Vaccines and autism: Game and set–but not match until we earn patients’ trust

It’s good to see sane talk about end-of-life care and about the nonlink between vaccines and autism. Yet every day, critically ill patients, families of children with autism, and others have genuine experiences that lead them to distrust and dislike medical authority. As long as this is the reality, there will be a market niche in which peddlers of paranoia and flim-flam will flourish.

On the same day, I saw Mitch Daniels giving interviews saying that we need to confront the high costs of end of life care , and I heard that the British Medical Journal has finally retracted Andrew Wakefield’s notorious vaccine-autism study as fraudulent. Mark Kleiman declares “Game, set, and match,” in response to this news.

These headlines might seem unrelated. I think they are connected. Both headlines are welcome. Yet I fear that both seem like more of a victory for sanity than they will turn out to be. Neither addresses the underlying distrust of organized medicine at the root of both death panel demagoguery and the vaccine scares.

Health reformers, Democrats, Republicans, and independents face many challenges: One of the biggest challenges is to convince ambivalent patients, doctors, nurses, and the broader society to actually embrace comparative effectiveness research, team-based, and evidence-based care. For many reasons, this is genuinely scary for both providers and for patients. Probably the most frightening and divisive way to start this conversation is to focus on rationing or on reducing costs of end-of-life care. There are so many other issues to tackle first–hospital infection, reducing re-admissions among congestive heart failure patients, preventing medical errors and needless back surgeries.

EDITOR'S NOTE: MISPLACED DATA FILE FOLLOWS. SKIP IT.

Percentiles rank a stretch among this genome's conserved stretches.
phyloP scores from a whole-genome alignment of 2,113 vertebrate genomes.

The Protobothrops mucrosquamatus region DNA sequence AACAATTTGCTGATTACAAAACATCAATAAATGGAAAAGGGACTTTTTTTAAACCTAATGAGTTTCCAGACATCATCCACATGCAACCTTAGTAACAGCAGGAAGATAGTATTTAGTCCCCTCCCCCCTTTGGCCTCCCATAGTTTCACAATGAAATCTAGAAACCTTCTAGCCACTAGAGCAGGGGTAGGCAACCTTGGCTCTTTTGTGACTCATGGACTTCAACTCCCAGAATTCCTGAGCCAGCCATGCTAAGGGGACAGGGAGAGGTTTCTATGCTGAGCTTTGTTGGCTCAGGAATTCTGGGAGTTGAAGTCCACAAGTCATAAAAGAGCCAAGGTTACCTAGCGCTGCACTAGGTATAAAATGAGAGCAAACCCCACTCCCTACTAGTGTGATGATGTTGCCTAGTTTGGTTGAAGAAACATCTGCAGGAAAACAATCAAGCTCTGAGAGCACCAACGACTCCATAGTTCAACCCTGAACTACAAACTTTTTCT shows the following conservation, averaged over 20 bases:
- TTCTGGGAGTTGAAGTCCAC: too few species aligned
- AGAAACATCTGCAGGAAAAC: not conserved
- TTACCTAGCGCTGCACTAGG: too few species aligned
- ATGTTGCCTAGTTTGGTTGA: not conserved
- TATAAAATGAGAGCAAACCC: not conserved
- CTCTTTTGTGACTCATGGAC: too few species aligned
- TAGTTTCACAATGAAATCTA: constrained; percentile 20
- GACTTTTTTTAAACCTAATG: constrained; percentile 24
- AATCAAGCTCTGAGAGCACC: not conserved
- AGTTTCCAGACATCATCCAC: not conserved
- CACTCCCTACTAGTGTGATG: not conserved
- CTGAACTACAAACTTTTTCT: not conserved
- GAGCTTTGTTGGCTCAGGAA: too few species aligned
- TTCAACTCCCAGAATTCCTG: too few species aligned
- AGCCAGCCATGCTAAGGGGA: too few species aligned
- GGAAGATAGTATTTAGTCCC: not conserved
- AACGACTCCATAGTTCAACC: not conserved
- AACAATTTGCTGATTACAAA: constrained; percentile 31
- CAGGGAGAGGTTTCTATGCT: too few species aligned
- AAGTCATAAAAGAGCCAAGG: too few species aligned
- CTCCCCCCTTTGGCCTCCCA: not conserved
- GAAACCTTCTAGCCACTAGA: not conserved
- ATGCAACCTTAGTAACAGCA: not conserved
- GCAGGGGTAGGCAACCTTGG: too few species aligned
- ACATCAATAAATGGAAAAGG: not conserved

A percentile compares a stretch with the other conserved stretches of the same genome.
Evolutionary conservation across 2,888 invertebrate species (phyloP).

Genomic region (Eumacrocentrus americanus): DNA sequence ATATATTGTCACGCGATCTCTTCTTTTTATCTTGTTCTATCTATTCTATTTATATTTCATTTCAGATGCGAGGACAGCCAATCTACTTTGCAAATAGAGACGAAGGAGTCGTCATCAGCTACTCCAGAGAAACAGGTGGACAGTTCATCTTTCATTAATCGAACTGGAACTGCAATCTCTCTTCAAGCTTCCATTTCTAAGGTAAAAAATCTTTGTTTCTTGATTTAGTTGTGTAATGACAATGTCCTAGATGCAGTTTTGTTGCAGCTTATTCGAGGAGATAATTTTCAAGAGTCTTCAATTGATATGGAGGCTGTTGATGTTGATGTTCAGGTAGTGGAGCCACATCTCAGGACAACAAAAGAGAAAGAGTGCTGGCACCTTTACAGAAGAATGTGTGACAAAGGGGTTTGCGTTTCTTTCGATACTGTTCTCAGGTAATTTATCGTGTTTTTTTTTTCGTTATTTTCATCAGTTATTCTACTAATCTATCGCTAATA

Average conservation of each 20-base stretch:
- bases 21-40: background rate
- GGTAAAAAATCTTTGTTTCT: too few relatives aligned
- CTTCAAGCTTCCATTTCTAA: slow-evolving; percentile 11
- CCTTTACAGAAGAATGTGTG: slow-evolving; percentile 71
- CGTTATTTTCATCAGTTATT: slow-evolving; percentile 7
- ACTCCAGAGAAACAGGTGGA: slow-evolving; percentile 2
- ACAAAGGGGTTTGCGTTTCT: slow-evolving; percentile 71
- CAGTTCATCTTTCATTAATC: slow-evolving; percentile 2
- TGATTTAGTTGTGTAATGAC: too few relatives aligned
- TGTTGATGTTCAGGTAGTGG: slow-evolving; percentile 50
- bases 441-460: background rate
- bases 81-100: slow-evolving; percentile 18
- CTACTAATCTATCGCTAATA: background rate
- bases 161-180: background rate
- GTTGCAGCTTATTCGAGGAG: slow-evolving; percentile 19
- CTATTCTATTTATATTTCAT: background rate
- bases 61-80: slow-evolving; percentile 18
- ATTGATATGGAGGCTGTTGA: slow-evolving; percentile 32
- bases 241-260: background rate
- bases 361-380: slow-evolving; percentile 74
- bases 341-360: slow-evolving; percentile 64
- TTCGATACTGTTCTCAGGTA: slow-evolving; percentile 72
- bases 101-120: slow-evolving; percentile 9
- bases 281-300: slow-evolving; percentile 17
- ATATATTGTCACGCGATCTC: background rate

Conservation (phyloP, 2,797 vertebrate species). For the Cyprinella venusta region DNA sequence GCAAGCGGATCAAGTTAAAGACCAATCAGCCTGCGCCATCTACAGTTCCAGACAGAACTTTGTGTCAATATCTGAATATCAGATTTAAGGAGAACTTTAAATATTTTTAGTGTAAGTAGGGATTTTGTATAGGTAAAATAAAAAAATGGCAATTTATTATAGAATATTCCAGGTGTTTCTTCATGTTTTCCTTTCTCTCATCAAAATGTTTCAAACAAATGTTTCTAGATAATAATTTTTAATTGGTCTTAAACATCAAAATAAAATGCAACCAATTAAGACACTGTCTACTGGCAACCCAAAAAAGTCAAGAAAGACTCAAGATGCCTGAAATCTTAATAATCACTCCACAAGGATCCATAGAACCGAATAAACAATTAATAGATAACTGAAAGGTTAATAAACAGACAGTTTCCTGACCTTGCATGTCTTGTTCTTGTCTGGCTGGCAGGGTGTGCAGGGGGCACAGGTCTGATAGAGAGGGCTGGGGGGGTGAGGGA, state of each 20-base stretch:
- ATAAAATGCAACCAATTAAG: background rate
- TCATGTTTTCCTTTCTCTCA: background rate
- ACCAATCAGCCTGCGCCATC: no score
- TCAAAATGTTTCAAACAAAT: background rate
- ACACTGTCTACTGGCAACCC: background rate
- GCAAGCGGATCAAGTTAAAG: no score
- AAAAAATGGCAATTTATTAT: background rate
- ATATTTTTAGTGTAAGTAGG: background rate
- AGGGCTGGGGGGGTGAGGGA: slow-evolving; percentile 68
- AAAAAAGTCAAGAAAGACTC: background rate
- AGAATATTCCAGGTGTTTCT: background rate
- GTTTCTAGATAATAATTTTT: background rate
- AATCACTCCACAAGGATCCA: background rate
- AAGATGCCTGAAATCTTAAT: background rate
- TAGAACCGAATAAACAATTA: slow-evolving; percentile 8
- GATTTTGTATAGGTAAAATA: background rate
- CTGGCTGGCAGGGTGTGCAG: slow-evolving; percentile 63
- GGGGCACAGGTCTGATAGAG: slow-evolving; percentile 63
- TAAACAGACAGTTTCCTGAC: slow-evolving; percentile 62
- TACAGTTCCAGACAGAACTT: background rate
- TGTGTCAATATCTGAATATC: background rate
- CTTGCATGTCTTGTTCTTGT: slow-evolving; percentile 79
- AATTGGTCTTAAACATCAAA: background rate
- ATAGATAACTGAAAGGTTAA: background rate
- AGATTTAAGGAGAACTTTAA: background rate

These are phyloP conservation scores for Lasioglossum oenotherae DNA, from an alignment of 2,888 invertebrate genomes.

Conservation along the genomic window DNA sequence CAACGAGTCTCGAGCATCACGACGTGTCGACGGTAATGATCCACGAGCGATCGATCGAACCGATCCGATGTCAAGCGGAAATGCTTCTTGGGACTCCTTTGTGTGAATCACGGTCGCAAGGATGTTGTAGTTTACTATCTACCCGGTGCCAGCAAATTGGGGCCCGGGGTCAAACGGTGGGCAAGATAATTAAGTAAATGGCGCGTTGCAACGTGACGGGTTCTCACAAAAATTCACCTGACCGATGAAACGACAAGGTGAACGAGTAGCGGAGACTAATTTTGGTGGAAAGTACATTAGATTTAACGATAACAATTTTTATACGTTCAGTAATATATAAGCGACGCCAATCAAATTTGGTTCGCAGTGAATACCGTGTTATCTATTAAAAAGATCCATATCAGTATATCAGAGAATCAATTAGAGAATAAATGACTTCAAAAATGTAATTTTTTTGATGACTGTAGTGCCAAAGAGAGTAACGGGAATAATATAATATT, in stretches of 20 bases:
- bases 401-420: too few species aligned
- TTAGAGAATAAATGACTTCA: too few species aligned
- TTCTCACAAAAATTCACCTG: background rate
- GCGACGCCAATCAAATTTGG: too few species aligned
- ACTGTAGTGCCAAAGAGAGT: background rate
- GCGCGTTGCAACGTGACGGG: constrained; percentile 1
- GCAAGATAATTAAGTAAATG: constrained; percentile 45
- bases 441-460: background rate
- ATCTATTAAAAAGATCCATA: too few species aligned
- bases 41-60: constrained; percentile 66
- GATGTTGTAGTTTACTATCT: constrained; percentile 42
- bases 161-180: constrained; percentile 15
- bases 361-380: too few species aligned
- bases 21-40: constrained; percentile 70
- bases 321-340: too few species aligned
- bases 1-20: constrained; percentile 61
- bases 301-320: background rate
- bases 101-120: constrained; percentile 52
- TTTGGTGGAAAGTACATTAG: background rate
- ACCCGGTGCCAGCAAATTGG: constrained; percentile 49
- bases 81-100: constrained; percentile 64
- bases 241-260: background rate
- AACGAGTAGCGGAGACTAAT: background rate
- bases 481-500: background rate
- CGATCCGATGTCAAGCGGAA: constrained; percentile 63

Governor Daniels is relatively rare among prominent Republican these days in his willingness to argue within the reality-based community about policy. Although he is definitely helping by not screaming about death panels, it’s a mistake to bring cost into the end-of-life planning debate when so many other issues of patient comfort and humanity can be productively addressed before cost issues can or should be a central focus in end-of-life care.

As for the Wakefield study, it’s long past time to put the false and destructive thing to rest. Recent measles and pertussis outbreaks underscore the damage that’s been done.

There is still little reason for boasting or complacency.

The only real way to debunk crazy stuff is for the medical and public health community to treat people with the decency, competence, and respect that earns their trust. Too often, this just doesn’t happen. Every day, critically ill patients, families of children with autism, and others have real experiences that lead them to distrust and dislike the authority of scientific medicine. As long as this is the reality, there will be a strong market niche for con artists–and for oppositional figures with more legitimate wares–to flourish. Charlatans such as Wakefield are as much symbols of the medical system’s failure as they are threats to public health. So I’m not celebrating this specific long-overdue debunking as much as I otherwise would.